P/L Day Change: P/L Day Change shows the percentage profit or loss in a day based on the prior day’s close. The calculation is based on the closing price of the stock or option and will change according to the price action of the stock or option. Each day it will start at 0.0% and will move positive or negative. For example, a long option that closed at $1.00 on the last trading day increases $0.25 today. The current mark for the option is $1.25 and will display a P/L Day Change of 25%.
P/L Day Gain Per Qty: P/L Day Gain Per Qty shows the total profit or loss on a given day on a per quantity basis. This means the metric will show an options profit before the multiplier of 100. For stock, it will simply be based on the price movement on a per-share basis, whether you are long or short. The calculation is based on the closing price of the stock or option from the last trading day.
P/L Day w/ Percent Bar: Please refer to the entry for “Percent Bar”.
P/L Open: P/L Open shows the total nominal profit or loss from the time that a position was opened.
P/L Open Per Qty: P/L Open Per Qty shows the total gain or loss on a given day, on a per quantity basis, with the calculation based on the opening price of the stock or option.
P/L w/ Percent Bar: P/L w/ Percent Bar shows the total nominal profit or loss from the time that an option or stock position was opened. To read about the colored bar beneath P/L Open, refer to the entry for “Percent Bar”.
Percent Bar (located beneath P/L w/ Percent Bar and P/L day w/ Percent Bar)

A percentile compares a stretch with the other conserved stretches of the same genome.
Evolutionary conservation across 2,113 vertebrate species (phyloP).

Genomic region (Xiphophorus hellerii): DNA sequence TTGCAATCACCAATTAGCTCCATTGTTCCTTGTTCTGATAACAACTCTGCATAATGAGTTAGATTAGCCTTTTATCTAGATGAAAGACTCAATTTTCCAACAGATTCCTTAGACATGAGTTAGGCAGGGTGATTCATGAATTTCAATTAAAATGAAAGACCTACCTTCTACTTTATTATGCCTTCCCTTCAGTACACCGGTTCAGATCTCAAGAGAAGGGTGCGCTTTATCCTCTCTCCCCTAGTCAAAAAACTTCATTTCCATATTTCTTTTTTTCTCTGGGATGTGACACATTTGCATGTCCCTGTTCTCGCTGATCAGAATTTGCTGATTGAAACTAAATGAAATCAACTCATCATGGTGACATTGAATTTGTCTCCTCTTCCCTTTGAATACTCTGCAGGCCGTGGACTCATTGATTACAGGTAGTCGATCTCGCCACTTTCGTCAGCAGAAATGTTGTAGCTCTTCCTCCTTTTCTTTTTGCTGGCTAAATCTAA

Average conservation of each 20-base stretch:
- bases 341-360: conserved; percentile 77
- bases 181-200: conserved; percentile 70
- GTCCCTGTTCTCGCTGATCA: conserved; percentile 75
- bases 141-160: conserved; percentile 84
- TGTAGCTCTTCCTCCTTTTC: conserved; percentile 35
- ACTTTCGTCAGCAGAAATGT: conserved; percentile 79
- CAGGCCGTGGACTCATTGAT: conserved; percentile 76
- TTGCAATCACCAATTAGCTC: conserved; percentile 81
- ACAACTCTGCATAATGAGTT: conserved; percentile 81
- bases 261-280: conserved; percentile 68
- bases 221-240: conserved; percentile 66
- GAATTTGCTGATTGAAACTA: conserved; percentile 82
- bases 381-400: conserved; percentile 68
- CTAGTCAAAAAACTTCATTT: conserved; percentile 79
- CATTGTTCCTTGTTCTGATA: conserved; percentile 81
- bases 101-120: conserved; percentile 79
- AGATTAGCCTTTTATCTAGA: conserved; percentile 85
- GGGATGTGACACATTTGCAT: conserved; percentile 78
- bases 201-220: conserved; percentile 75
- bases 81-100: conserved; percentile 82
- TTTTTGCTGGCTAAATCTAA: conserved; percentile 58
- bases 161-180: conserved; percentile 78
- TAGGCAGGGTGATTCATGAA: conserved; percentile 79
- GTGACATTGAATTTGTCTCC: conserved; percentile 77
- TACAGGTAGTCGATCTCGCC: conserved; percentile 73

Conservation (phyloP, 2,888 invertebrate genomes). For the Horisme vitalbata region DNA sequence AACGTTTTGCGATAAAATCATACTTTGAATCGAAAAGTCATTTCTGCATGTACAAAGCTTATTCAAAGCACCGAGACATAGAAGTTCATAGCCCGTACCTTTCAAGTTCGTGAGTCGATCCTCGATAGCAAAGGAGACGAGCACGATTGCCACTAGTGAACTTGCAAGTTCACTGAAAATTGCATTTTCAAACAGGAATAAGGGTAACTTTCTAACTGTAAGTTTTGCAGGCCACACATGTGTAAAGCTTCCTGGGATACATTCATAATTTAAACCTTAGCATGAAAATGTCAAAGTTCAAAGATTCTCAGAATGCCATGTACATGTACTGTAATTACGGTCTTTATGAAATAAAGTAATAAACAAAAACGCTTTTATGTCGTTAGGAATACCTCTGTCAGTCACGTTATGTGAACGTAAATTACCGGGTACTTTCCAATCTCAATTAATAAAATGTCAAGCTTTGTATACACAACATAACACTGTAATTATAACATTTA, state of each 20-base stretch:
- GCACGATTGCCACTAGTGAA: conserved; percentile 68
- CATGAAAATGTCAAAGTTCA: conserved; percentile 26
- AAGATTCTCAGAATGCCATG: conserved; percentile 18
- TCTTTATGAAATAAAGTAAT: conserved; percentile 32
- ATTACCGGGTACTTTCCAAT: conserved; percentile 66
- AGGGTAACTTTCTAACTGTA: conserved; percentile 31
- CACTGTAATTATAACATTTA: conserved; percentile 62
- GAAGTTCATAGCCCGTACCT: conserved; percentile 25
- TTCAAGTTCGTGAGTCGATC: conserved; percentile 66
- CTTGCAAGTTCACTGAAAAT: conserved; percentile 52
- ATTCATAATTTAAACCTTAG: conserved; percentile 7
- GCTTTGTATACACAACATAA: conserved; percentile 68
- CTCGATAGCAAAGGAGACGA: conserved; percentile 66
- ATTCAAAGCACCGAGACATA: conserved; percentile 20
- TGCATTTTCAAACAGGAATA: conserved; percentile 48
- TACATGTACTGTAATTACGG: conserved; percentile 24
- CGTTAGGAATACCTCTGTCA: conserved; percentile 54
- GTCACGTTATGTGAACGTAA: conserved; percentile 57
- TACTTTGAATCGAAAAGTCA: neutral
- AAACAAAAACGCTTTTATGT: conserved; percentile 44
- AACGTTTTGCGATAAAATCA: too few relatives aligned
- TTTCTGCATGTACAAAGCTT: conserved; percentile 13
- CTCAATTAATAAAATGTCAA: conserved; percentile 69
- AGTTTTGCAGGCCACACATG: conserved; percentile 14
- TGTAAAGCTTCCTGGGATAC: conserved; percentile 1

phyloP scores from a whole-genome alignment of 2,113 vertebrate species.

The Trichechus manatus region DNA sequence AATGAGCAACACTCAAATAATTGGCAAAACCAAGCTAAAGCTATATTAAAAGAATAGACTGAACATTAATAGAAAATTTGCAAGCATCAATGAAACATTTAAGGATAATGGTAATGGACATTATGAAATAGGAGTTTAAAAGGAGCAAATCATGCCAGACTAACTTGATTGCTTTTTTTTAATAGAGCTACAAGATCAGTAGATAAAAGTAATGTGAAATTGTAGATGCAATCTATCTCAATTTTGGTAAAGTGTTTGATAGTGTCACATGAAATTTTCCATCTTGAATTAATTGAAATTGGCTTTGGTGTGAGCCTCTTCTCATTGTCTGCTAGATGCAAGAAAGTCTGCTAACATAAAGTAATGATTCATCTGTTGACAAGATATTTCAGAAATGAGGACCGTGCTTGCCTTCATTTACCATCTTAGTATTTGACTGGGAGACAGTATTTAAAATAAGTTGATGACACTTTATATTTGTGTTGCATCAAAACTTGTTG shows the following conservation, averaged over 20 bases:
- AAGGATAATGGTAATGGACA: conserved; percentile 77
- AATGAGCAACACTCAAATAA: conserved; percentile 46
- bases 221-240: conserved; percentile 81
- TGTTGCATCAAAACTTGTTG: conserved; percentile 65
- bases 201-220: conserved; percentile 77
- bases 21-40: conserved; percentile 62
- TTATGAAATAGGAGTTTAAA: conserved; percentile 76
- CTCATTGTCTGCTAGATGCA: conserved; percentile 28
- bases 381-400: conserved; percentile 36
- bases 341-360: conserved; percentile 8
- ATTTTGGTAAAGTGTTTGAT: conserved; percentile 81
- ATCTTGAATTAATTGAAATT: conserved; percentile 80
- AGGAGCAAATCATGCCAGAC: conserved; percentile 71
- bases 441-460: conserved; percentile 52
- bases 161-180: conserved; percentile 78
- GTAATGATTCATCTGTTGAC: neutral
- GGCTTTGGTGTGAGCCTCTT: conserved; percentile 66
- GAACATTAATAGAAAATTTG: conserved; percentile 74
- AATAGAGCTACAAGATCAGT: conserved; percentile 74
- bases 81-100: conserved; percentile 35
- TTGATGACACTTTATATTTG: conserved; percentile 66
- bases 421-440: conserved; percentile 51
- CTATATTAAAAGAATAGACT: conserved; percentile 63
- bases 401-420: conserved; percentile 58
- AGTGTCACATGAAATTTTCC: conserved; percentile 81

The bar beneath your P/L Day or P/L Open number is your percentage bar. It is a quick visual reference for the percentage profit or loss from a position. Here is an example of a position marking at a 46.8% profit . You will notice that the green bar below is filled nearly halfway. When a percent bar is fully filled a green or red dot will appear to the right of the bar. The dot denotes a profit (green) or loss (red) greater than 100%.
Let's break down an example:
- XYZ is trading at $100
- Day 1: Let's say we sold an XYZ $95 naked put for $1.00
- Day 2: The next day XYZ rallies up to $120, and the put is trading at $0.50. The bar below your P/L would be filled-in green to the halfway point, which represents a 50% P/L Open. At that point, you can either close out the position or keep it on - let’s keep it on for the sake of this example.
- Day 3: XYZ moves down to $85. The stock has blown through your break-even of $99, and you're now facing a full loss of $1.00 + intrinsic of $15 + Time Premium. Let's just say that the put is now trading at $16. Since your put is now at a full loss, plus some, the percentage bar below will be fully filled-in red.
- Day 4: XYZ recovers and returns to $100; the put is now trading at $1. The percentage bar below P/L should now just be an empty grey bar. The P/L is now $0 (or 0%), so the entire bar is just empty/grey.
You may also add a “P/L Change” column within the Positions tab. It will show the actual % of P/L. You can arrange it so that it's next to your “P/L Open” and you should see that the P/L Change metric corresponds to the percentage bar.
P/L YTD: P/L YTD displays profit/loss for the year-to-date. Its value is arrived at by way of the following simple formula: P/L Realized + P/L Open = P/L YTD in the History tab > Year-to-Date area. P/L YTD is a relative number that measures your P/L from the beginning of the year. Additionally, P/L YTD bases on the closing mark of any position held from one year to another. So, if you held position(s) into a new year then P/L YTD will base on the closing mark of the previous year. Remember, P/L YTD is a gross figure and does not factor in commissions and fees.